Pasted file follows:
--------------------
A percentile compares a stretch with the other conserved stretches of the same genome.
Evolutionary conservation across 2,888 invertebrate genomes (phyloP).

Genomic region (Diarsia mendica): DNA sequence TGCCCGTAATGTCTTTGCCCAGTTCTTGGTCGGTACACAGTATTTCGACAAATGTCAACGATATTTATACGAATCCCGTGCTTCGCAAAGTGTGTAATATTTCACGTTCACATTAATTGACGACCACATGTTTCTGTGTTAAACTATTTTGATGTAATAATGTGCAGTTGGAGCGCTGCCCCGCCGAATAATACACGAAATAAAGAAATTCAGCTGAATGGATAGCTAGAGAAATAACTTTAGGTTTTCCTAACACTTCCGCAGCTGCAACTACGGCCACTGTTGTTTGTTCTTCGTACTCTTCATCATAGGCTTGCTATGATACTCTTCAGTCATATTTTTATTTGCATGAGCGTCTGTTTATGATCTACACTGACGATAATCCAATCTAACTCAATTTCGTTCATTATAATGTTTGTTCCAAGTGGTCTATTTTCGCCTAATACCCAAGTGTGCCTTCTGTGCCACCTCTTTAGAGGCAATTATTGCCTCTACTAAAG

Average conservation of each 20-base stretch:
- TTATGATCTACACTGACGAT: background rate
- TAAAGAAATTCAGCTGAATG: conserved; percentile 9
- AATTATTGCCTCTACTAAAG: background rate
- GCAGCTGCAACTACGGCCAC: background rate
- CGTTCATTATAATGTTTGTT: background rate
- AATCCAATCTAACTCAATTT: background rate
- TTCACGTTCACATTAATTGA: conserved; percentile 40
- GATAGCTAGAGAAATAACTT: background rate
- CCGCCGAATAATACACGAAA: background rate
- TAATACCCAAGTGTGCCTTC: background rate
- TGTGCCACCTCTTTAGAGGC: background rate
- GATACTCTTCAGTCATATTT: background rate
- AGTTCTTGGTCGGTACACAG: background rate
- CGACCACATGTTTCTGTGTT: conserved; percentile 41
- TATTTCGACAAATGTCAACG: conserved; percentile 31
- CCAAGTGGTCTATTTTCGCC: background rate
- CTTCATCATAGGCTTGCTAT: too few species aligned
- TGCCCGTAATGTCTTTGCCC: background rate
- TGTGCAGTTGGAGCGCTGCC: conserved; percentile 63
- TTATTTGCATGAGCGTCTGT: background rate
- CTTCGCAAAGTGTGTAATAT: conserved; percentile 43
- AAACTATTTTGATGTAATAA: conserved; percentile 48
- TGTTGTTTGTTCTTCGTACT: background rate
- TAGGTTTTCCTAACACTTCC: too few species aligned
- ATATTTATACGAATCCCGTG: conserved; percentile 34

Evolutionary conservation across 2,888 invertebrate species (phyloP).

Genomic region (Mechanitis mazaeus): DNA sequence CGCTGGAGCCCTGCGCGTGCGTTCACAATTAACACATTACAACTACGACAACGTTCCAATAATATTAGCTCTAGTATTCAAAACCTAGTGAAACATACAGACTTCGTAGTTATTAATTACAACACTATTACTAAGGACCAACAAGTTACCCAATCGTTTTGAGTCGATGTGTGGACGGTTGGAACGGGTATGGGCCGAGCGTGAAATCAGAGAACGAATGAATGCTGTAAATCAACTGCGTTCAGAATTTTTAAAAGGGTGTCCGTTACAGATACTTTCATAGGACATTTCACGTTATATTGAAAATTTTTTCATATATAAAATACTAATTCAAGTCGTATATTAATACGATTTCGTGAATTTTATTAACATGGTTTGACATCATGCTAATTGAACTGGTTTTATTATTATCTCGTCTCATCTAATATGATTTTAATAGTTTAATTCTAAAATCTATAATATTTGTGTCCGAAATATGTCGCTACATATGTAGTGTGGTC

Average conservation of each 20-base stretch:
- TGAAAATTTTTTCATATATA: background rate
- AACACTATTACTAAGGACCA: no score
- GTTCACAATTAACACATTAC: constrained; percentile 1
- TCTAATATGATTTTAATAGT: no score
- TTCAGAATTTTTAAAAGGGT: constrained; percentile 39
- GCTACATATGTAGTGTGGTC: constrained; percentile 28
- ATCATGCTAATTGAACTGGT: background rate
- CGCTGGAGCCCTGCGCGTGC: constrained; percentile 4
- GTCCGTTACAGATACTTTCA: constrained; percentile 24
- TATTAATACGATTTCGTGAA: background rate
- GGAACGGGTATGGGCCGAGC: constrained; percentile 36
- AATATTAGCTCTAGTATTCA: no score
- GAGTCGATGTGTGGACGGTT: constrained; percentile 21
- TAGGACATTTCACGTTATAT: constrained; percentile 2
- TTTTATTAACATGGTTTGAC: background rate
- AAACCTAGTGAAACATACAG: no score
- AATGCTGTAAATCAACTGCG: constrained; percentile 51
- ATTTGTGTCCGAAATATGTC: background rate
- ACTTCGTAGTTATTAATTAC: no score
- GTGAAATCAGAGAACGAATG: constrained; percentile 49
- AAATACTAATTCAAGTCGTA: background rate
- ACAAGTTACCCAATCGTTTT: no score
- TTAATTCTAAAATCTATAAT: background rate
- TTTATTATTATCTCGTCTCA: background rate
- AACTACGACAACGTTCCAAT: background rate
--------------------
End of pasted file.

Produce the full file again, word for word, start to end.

A percentile compares a stretch with the other conserved stretches of the same genome.
Evolutionary conservation across 2,888 invertebrate genomes (phyloP).

Genomic region (Diarsia mendica): DNA sequence TGCCCGTAATGTCTTTGCCCAGTTCTTGGTCGGTACACAGTATTTCGACAAATGTCAACGATATTTATACGAATCCCGTGCTTCGCAAAGTGTGTAATATTTCACGTTCACATTAATTGACGACCACATGTTTCTGTGTTAAACTATTTTGATGTAATAATGTGCAGTTGGAGCGCTGCCCCGCCGAATAATACACGAAATAAAGAAATTCAGCTGAATGGATAGCTAGAGAAATAACTTTAGGTTTTCCTAACACTTCCGCAGCTGCAACTACGGCCACTGTTGTTTGTTCTTCGTACTCTTCATCATAGGCTTGCTATGATACTCTTCAGTCATATTTTTATTTGCATGAGCGTCTGTTTATGATCTACACTGACGATAATCCAATCTAACTCAATTTCGTTCATTATAATGTTTGTTCCAAGTGGTCTATTTTCGCCTAATACCCAAGTGTGCCTTCTGTGCCACCTCTTTAGAGGCAATTATTGCCTCTACTAAAG

Average conservation of each 20-base stretch:
- TTATGATCTACACTGACGAT: background rate
- TAAAGAAATTCAGCTGAATG: conserved; percentile 9
- AATTATTGCCTCTACTAAAG: background rate
- GCAGCTGCAACTACGGCCAC: background rate
- CGTTCATTATAATGTTTGTT: background rate
- AATCCAATCTAACTCAATTT: background rate
- TTCACGTTCACATTAATTGA: conserved; percentile 40
- GATAGCTAGAGAAATAACTT: background rate
- CCGCCGAATAATACACGAAA: background rate
- TAATACCCAAGTGTGCCTTC: background rate
- TGTGCCACCTCTTTAGAGGC: background rate
- GATACTCTTCAGTCATATTT: background rate
- AGTTCTTGGTCGGTACACAG: background rate
- CGACCACATGTTTCTGTGTT: conserved; percentile 41
- TATTTCGACAAATGTCAACG: conserved; percentile 31
- CCAAGTGGTCTATTTTCGCC: background rate
- CTTCATCATAGGCTTGCTAT: too few species aligned
- TGCCCGTAATGTCTTTGCCC: background rate
- TGTGCAGTTGGAGCGCTGCC: conserved; percentile 63
- TTATTTGCATGAGCGTCTGT: background rate
- CTTCGCAAAGTGTGTAATAT: conserved; percentile 43
- AAACTATTTTGATGTAATAA: conserved; percentile 48
- TGTTGTTTGTTCTTCGTACT: background rate
- TAGGTTTTCCTAACACTTCC: too few species aligned
- ATATTTATACGAATCCCGTG: conserved; percentile 34

Evolutionary conservation across 2,888 invertebrate species (phyloP).

Genomic region (Mechanitis mazaeus): DNA sequence CGCTGGAGCCCTGCGCGTGCGTTCACAATTAACACATTACAACTACGACAACGTTCCAATAATATTAGCTCTAGTATTCAAAACCTAGTGAAACATACAGACTTCGTAGTTATTAATTACAACACTATTACTAAGGACCAACAAGTTACCCAATCGTTTTGAGTCGATGTGTGGACGGTTGGAACGGGTATGGGCCGAGCGTGAAATCAGAGAACGAATGAATGCTGTAAATCAACTGCGTTCAGAATTTTTAAAAGGGTGTCCGTTACAGATACTTTCATAGGACATTTCACGTTATATTGAAAATTTTTTCATATATAAAATACTAATTCAAGTCGTATATTAATACGATTTCGTGAATTTTATTAACATGGTTTGACATCATGCTAATTGAACTGGTTTTATTATTATCTCGTCTCATCTAATATGATTTTAATAGTTTAATTCTAAAATCTATAATATTTGTGTCCGAAATATGTCGCTACATATGTAGTGTGGTC

Average conservation of each 20-base stretch:
- TGAAAATTTTTTCATATATA: background rate
- AACACTATTACTAAGGACCA: no score
- GTTCACAATTAACACATTAC: constrained; percentile 1
- TCTAATATGATTTTAATAGT: no score
- TTCAGAATTTTTAAAAGGGT: constrained; percentile 39
- GCTACATATGTAGTGTGGTC: constrained; percentile 28
- ATCATGCTAATTGAACTGGT: background rate
- CGCTGGAGCCCTGCGCGTGC: constrained; percentile 4
- GTCCGTTACAGATACTTTCA: constrained; percentile 24
- TATTAATACGATTTCGTGAA: background rate
- GGAACGGGTATGGGCCGAGC: constrained; percentile 36
- AATATTAGCTCTAGTATTCA: no score
- GAGTCGATGTGTGGACGGTT: constrained; percentile 21
- TAGGACATTTCACGTTATAT: constrained; percentile 2
- TTTTATTAACATGGTTTGAC: background rate
- AAACCTAGTGAAACATACAG: no score
- AATGCTGTAAATCAACTGCG: constrained; percentile 51
- ATTTGTGTCCGAAATATGTC: background rate
- ACTTCGTAGTTATTAATTAC: no score
- GTGAAATCAGAGAACGAATG: constrained; percentile 49
- AAATACTAATTCAAGTCGTA: background rate
- ACAAGTTACCCAATCGTTTT: no score
- TTAATTCTAAAATCTATAAT: background rate
- TTTATTATTATCTCGTCTCA: background rate
- AACTACGACAACGTTCCAAT: background rate